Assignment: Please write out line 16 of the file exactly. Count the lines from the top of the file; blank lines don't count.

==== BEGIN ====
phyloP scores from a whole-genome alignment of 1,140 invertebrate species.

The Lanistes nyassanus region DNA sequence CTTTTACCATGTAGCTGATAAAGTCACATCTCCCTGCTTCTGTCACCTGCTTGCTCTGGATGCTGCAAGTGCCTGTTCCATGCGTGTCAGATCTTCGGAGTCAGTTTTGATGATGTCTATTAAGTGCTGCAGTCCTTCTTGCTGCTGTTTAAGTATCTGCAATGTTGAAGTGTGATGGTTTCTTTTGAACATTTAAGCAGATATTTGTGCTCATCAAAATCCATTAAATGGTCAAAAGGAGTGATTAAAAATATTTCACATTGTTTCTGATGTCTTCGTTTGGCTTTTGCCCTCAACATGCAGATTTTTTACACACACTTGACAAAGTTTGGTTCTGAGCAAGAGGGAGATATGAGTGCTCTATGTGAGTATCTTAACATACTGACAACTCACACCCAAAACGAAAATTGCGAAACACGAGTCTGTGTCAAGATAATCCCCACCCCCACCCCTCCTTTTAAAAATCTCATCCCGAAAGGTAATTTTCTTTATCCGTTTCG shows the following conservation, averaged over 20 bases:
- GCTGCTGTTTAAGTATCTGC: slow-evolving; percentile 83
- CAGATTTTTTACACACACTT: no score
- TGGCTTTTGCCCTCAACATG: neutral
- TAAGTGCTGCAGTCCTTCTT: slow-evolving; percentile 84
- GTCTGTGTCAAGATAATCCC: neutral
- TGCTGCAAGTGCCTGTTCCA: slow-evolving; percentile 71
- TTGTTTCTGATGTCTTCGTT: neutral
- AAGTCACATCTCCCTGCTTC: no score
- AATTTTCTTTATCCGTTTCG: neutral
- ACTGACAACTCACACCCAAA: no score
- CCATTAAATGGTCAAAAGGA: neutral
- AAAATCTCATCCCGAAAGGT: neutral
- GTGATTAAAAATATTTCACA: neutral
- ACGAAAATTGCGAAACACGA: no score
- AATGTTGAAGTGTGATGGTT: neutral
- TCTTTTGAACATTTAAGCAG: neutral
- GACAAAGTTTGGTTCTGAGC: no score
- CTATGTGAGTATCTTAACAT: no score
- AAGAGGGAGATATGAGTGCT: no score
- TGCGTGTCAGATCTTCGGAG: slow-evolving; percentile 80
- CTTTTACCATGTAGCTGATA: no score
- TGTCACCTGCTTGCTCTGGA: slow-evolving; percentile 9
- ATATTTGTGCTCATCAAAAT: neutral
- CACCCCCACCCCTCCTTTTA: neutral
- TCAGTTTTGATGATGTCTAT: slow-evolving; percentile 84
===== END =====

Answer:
- ACGAAAATTGCGAAACACGA: no score